Our shared stories have stirred something deep within us. As we reflect on the pain, injustice, and trauma that has touched our lives in various ways, we feel a profound connection that transcends our individual experiences. It is a connection rooted in the universal human capacity for suffering, but also in our innate yearning for healing, wholeness, and spiritual growth.

For some of us, the wounds were inflicted in childhood, shattering the innocence we deserved and forcing us to confront harsh realities far too soon. The violations of trust, the abuse of power, the erasure of our worth – these became formative experiences that could have easily calcified into bitterness and despair. Yet, through some inexplicable grace, they instead became entry points into a deeper awareness of the sacred presence that sustained us even in the darkest moments.

Others among us grew up in relative comfort, sheltered from overt trauma yet still susceptible to the numbing effects of privilege and the spiritual malaise that comes from disconnection. Our awakenings came gradually, often through encounters with those whose realities starkly contrasted our own. Layer by layer, our eyes were opened to the systemic injustices woven into the fabric of our societies – the racism, the economic oppression, the disregard for our planet and all its inhabitants.

Regardless of our starting points, we now share a common conviction: that the contemplative life cannot be lived in isolation from the world’s cries. Our spiritual journeys have become inextricably linked to the journey of our aching, wounded world. To turn inward while remaining indifferent to the suffering around us would be to succumb to a spirituality of escapism, a false transcendence that denies the inherent unity of all existence.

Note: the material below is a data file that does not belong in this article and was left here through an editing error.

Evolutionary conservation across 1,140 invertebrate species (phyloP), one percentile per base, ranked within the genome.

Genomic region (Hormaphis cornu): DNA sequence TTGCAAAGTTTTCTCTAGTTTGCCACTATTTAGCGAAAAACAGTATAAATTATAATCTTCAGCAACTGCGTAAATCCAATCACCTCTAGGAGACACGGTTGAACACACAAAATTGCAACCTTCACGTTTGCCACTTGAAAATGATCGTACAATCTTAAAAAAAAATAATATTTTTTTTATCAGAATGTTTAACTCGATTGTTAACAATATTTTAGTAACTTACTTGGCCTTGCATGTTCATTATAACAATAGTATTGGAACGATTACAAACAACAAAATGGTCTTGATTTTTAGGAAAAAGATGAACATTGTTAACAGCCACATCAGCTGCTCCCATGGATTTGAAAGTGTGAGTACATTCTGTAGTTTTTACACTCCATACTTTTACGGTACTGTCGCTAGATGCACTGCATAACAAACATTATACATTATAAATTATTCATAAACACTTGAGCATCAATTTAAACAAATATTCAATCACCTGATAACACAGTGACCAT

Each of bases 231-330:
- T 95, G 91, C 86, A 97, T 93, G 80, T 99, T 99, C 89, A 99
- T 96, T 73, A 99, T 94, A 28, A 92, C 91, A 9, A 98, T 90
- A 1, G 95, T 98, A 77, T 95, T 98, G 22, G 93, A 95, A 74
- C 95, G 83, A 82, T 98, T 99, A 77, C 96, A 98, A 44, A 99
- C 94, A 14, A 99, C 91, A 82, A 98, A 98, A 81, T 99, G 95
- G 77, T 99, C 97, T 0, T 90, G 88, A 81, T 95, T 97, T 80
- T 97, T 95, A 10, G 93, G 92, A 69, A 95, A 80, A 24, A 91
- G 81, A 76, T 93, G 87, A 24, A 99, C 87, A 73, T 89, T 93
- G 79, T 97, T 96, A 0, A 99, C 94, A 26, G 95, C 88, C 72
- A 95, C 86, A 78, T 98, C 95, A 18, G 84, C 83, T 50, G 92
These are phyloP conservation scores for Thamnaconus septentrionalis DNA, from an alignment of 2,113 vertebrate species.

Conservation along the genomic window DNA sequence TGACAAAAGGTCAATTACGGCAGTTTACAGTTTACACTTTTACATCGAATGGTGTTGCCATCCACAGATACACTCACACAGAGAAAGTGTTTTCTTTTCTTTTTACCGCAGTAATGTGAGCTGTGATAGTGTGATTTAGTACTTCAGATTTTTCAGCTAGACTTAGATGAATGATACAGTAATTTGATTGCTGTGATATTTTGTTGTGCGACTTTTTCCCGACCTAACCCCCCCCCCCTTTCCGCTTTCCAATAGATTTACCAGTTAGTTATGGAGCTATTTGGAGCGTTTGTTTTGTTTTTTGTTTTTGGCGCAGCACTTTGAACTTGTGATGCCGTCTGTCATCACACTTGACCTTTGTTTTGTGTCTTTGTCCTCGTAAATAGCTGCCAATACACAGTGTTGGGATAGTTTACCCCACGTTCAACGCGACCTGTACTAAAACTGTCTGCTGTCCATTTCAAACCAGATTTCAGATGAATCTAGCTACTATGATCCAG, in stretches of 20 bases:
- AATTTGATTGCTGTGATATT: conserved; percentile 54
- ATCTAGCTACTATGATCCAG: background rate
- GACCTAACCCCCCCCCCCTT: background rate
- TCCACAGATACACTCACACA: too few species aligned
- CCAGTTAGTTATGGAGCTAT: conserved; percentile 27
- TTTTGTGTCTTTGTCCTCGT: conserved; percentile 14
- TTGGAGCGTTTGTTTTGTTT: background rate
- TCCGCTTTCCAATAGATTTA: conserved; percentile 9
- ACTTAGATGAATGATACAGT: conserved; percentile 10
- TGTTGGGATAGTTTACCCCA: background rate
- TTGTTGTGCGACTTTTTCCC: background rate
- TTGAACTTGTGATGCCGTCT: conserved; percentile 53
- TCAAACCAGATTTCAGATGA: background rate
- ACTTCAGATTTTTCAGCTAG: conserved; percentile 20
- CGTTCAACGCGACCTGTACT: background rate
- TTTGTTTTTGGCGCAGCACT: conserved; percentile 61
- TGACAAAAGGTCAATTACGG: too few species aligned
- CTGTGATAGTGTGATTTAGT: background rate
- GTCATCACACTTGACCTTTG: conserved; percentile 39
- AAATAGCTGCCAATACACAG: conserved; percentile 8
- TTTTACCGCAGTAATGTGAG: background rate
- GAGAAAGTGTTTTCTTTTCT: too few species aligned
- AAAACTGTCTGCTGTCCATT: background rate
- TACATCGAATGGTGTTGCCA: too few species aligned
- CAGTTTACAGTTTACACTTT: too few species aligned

And so we are called to walk the razor’s edge, balancing the need for deep inner work with an engaged embrace of the world’s turmoil. We must cultivate the stillness that allows us to access the wellsprings of divine love and wisdom, while simultaneously opening ourselves to be vessels through which that love and wisdom can flow out into the places of greatest need.

This is no easy path. The risks of becoming consumed by the fires of rage or numbed by the sheer enormity of the world’s ills are ever-present. Yet we find solace and guidance in those who have walked this way before us – the mystics, the contemplatives, the prophets and sages who embodied the harmonious dance of action and inward stillness.

We draw inspiration from St. Francis, who stripped himself of worldly possessions to embrace the poverty and marginalization of those society scorned. From Thomas Merton, whose journey from spiritual seeker to fierce advocate for social justice and interfaith understanding modeled the progression we too must undertake. From Hildegard of Bingen, whose immense creative outpourings and uncompromising truth-telling flowed from a life of intimate communion with the divine spirit pulsing through all creation.

Their lives, and the lives of countless others across spiritual traditions, whisper to us of a hidden lineage – an unbroken stream of wisdom and experience passed down through the ages, empowering each generation to engage the unique challenges of their time while drawing from the same Source that nourished their ancestors.

In this lineage, we recognize our role as humble links in an eternal continuum, receivers and transmitters of a sacred embodied knowledge that can only be fully realized through our own immersion in the joys and afflictions of this present age. The great contemplatives beckon us not to mere philosophical affirmation, but to the courageous lived experience of what it means to be a human soul awakening to the unity of all life amid the ravages of fragmentation.